An important distinction is that the business owner pays for this contribution; it is not money that comes directly from the employees’ salaries.

    To put it another way, money is not withheld from employees’ salaries. The employer provides the SEP contribution in addition to their employee’s regular pay. The employee’s income is only used as a metric to determine how much to put into the SEP account.

    So, if an employer wants to set aside 15% of their own salary for themselves, they must put 15% of their employees’ salaries into a SEP plan for them too. However, they do not withhold 15% of their employees’ salary; the SEP contribution is in addition to their income.

    That’s why a SEP IRA is likely more beneficial to a solopreneur or someone with very few employees. Otherwise, it could be far too expensive for an employer to maintain.

    SEP IRA Rules for 2021

    One of the major benefits of a SEP IRA plan is that you can contribute up to 25% of your compensation into the account or up to $58,000 for 2021 – whichever is less. The same goes for your employees if you set up a SEP IRA for them too. You can only contribute up to 25% of their income or $58,000, whichever is less.

    This is why so many people who are self-employed like using a SEP IRA. Plus, they have low operating costs and are not expensive to open. They are available to any size business whether you are a one-person operation or have dozens of employees.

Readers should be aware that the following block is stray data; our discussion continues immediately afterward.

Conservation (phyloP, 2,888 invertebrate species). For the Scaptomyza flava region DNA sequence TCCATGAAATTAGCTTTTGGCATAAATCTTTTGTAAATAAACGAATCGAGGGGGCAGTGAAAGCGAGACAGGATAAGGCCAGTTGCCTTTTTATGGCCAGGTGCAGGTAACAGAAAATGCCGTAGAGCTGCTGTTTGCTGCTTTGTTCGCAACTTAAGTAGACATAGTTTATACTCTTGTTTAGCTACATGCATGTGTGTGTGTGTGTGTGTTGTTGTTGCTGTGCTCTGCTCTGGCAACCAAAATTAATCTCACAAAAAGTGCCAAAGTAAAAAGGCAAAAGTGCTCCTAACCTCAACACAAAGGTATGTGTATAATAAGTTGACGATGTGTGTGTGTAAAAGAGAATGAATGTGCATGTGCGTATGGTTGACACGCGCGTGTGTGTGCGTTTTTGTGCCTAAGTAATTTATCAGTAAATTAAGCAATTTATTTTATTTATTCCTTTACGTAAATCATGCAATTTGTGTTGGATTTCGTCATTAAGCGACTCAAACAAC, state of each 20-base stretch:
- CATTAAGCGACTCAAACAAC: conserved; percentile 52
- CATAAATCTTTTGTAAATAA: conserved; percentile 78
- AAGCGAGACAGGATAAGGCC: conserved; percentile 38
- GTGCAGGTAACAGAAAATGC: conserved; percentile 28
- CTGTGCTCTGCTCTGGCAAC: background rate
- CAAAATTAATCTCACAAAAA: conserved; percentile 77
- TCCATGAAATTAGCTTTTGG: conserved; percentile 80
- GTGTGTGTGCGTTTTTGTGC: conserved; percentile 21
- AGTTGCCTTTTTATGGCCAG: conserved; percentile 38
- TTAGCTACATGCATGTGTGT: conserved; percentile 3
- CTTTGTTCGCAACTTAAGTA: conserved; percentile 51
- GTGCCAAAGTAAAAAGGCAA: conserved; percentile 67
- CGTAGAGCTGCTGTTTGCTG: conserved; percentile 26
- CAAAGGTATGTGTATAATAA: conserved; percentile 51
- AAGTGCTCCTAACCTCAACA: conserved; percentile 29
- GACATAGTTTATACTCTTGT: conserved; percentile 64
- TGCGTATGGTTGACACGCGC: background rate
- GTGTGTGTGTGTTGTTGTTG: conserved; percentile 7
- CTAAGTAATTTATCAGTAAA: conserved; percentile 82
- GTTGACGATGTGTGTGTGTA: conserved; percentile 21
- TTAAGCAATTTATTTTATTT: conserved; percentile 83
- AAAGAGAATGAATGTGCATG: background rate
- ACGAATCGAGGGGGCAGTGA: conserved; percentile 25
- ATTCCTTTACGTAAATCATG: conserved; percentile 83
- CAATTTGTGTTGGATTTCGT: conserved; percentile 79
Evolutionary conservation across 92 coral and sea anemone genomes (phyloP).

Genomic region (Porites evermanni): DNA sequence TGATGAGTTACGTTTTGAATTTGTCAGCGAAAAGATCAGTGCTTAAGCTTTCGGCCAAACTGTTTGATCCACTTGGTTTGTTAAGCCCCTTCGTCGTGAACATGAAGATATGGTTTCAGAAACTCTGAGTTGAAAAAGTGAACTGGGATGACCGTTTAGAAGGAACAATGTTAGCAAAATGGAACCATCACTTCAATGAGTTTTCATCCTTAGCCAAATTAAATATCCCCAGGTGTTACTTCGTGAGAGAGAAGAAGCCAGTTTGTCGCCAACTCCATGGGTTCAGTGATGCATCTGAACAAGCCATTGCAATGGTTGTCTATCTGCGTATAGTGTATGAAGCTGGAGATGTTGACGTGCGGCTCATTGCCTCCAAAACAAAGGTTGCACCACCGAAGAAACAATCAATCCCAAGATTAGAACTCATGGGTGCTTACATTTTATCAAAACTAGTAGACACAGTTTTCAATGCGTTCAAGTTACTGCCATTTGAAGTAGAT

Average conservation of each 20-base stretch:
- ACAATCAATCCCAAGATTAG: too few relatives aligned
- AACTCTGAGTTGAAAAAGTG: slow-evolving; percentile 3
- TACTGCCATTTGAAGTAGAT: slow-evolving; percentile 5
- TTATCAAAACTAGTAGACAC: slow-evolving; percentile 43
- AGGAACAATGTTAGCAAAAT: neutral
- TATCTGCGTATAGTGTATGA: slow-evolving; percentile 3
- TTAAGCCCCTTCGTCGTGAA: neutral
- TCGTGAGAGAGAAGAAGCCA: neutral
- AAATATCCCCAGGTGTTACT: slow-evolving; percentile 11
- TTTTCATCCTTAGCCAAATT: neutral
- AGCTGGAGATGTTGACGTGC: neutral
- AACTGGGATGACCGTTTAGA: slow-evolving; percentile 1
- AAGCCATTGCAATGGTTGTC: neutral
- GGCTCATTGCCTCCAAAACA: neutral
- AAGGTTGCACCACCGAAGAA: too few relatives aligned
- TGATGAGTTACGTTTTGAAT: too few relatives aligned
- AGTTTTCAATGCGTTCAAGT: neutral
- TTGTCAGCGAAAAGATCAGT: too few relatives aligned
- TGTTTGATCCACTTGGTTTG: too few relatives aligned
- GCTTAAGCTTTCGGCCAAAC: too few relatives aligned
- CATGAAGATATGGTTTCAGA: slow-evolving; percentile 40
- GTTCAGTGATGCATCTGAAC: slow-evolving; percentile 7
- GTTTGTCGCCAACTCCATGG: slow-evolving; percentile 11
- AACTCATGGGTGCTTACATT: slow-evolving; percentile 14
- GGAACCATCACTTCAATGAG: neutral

Who can have a SEP IRA?

    There are two types of people who can participate according to the IRS: Employers and employees who meet specific criteria.

    Employers can be:

    • Small-business owners.
    • Solo-entrepreneurs.
    • Contractors with independent businesses.

    Employees eligible are individuals who are:

    • Age 21.
    • Worked for their employer 3 out of the last 5 years.
    • Received a minimum of $600 in compensation for the year.
    • Have employers who have willing to open and contribute to a SEP IRA.

    SEP IRA vs Roth IRA

    With a Roth IRA:

    • You can’t deduct your contributions like you can with a SEP or traditional IRA.
    • You deposit funds into a Roth IRA after you pay taxes upfront.
    • Because you pay taxes upfront on the money you deposit, your investments grow tax-free.
    • You can only use a Roth IRA if your gross income is $206,000 or below for a married couple and $139,000 or less for someone who is single. These are new limits for 2021.
    • You can only deposit up to $6,000 per year in a Roth IRA or $7,000 if you’re age 50 and older.